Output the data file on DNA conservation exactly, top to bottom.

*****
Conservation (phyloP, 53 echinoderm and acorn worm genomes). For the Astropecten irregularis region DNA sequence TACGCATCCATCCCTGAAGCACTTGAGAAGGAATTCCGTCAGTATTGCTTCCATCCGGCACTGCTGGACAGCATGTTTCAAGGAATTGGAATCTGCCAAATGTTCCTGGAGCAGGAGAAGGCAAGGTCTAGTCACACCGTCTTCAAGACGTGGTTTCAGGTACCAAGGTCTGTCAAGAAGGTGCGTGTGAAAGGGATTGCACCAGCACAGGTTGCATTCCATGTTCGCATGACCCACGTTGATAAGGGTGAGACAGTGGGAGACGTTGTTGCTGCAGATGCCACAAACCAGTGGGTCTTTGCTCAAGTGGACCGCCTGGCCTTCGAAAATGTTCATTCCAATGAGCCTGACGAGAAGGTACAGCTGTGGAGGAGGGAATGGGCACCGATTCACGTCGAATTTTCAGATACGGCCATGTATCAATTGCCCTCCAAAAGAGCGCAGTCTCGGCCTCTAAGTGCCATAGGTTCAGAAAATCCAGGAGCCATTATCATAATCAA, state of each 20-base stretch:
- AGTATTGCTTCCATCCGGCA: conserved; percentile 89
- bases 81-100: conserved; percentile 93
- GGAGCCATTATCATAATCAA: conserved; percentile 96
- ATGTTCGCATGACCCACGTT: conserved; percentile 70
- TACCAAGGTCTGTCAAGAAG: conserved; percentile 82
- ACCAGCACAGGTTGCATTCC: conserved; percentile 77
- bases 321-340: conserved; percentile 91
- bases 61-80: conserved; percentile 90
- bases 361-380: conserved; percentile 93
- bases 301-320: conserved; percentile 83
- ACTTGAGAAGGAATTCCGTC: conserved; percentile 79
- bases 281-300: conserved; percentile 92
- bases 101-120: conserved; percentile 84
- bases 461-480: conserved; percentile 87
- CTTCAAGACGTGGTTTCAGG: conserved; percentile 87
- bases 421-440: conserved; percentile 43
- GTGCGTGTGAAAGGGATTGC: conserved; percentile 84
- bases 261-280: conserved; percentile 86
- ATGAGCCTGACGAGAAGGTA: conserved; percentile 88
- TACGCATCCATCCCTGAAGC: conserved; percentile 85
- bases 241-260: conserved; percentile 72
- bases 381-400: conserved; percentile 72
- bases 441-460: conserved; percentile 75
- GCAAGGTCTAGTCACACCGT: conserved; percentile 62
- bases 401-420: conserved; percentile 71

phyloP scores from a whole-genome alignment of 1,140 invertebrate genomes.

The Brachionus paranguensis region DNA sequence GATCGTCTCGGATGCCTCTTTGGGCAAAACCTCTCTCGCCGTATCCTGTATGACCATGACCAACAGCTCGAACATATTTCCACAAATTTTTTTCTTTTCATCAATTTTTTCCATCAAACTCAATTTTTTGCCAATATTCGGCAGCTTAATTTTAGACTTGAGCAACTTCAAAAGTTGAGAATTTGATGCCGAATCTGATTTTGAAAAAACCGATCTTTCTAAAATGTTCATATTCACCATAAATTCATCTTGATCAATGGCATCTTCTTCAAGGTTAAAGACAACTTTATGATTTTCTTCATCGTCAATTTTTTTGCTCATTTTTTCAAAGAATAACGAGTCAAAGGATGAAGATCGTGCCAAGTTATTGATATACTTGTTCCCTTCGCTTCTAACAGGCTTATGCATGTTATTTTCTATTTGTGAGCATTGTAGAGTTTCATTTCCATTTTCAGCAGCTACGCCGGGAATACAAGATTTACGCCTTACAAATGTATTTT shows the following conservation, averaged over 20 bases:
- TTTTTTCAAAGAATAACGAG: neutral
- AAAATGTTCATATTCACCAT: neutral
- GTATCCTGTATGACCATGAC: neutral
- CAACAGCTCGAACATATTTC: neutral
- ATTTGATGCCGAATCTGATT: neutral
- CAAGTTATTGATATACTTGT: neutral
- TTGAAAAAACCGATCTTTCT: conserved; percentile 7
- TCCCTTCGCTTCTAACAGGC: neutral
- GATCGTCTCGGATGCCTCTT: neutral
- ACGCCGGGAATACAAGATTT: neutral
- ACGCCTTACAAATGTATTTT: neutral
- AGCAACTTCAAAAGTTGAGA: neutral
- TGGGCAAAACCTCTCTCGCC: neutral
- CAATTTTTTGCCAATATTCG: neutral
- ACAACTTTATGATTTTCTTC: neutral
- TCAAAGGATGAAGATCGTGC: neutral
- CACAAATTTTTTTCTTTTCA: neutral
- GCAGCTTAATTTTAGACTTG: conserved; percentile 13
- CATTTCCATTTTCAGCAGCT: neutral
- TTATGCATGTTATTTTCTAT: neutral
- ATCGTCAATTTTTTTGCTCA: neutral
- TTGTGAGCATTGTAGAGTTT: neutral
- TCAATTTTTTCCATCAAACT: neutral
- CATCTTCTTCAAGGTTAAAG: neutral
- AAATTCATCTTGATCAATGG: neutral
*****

Conservation (phyloP, 53 echinoderm and acorn worm genomes). For the Astropecten irregularis region DNA sequence TACGCATCCATCCCTGAAGCACTTGAGAAGGAATTCCGTCAGTATTGCTTCCATCCGGCACTGCTGGACAGCATGTTTCAAGGAATTGGAATCTGCCAAATGTTCCTGGAGCAGGAGAAGGCAAGGTCTAGTCACACCGTCTTCAAGACGTGGTTTCAGGTACCAAGGTCTGTCAAGAAGGTGCGTGTGAAAGGGATTGCACCAGCACAGGTTGCATTCCATGTTCGCATGACCCACGTTGATAAGGGTGAGACAGTGGGAGACGTTGTTGCTGCAGATGCCACAAACCAGTGGGTCTTTGCTCAAGTGGACCGCCTGGCCTTCGAAAATGTTCATTCCAATGAGCCTGACGAGAAGGTACAGCTGTGGAGGAGGGAATGGGCACCGATTCACGTCGAATTTTCAGATACGGCCATGTATCAATTGCCCTCCAAAAGAGCGCAGTCTCGGCCTCTAAGTGCCATAGGTTCAGAAAATCCAGGAGCCATTATCATAATCAA, state of each 20-base stretch:
- AGTATTGCTTCCATCCGGCA: conserved; percentile 89
- bases 81-100: conserved; percentile 93
- GGAGCCATTATCATAATCAA: conserved; percentile 96
- ATGTTCGCATGACCCACGTT: conserved; percentile 70
- TACCAAGGTCTGTCAAGAAG: conserved; percentile 82
- ACCAGCACAGGTTGCATTCC: conserved; percentile 77
- bases 321-340: conserved; percentile 91
- bases 61-80: conserved; percentile 90
- bases 361-380: conserved; percentile 93
- bases 301-320: conserved; percentile 83
- ACTTGAGAAGGAATTCCGTC: conserved; percentile 79
- bases 281-300: conserved; percentile 92
- bases 101-120: conserved; percentile 84
- bases 461-480: conserved; percentile 87
- CTTCAAGACGTGGTTTCAGG: conserved; percentile 87
- bases 421-440: conserved; percentile 43
- GTGCGTGTGAAAGGGATTGC: conserved; percentile 84
- bases 261-280: conserved; percentile 86
- ATGAGCCTGACGAGAAGGTA: conserved; percentile 88
- TACGCATCCATCCCTGAAGC: conserved; percentile 85
- bases 241-260: conserved; percentile 72
- bases 381-400: conserved; percentile 72
- bases 441-460: conserved; percentile 75
- GCAAGGTCTAGTCACACCGT: conserved; percentile 62
- bases 401-420: conserved; percentile 71

phyloP scores from a whole-genome alignment of 1,140 invertebrate genomes.

The Brachionus paranguensis region DNA sequence GATCGTCTCGGATGCCTCTTTGGGCAAAACCTCTCTCGCCGTATCCTGTATGACCATGACCAACAGCTCGAACATATTTCCACAAATTTTTTTCTTTTCATCAATTTTTTCCATCAAACTCAATTTTTTGCCAATATTCGGCAGCTTAATTTTAGACTTGAGCAACTTCAAAAGTTGAGAATTTGATGCCGAATCTGATTTTGAAAAAACCGATCTTTCTAAAATGTTCATATTCACCATAAATTCATCTTGATCAATGGCATCTTCTTCAAGGTTAAAGACAACTTTATGATTTTCTTCATCGTCAATTTTTTTGCTCATTTTTTCAAAGAATAACGAGTCAAAGGATGAAGATCGTGCCAAGTTATTGATATACTTGTTCCCTTCGCTTCTAACAGGCTTATGCATGTTATTTTCTATTTGTGAGCATTGTAGAGTTTCATTTCCATTTTCAGCAGCTACGCCGGGAATACAAGATTTACGCCTTACAAATGTATTTT shows the following conservation, averaged over 20 bases:
- TTTTTTCAAAGAATAACGAG: neutral
- AAAATGTTCATATTCACCAT: neutral
- GTATCCTGTATGACCATGAC: neutral
- CAACAGCTCGAACATATTTC: neutral
- ATTTGATGCCGAATCTGATT: neutral
- CAAGTTATTGATATACTTGT: neutral
- TTGAAAAAACCGATCTTTCT: conserved; percentile 7
- TCCCTTCGCTTCTAACAGGC: neutral
- GATCGTCTCGGATGCCTCTT: neutral
- ACGCCGGGAATACAAGATTT: neutral
- ACGCCTTACAAATGTATTTT: neutral
- AGCAACTTCAAAAGTTGAGA: neutral
- TGGGCAAAACCTCTCTCGCC: neutral
- CAATTTTTTGCCAATATTCG: neutral
- ACAACTTTATGATTTTCTTC: neutral
- TCAAAGGATGAAGATCGTGC: neutral
- CACAAATTTTTTTCTTTTCA: neutral
- GCAGCTTAATTTTAGACTTG: conserved; percentile 13
- CATTTCCATTTTCAGCAGCT: neutral
- TTATGCATGTTATTTTCTAT: neutral
- ATCGTCAATTTTTTTGCTCA: neutral
- TTGTGAGCATTGTAGAGTTT: neutral
- TCAATTTTTTCCATCAAACT: neutral
- CATCTTCTTCAAGGTTAAAG: neutral
- AAATTCATCTTGATCAATGG: neutral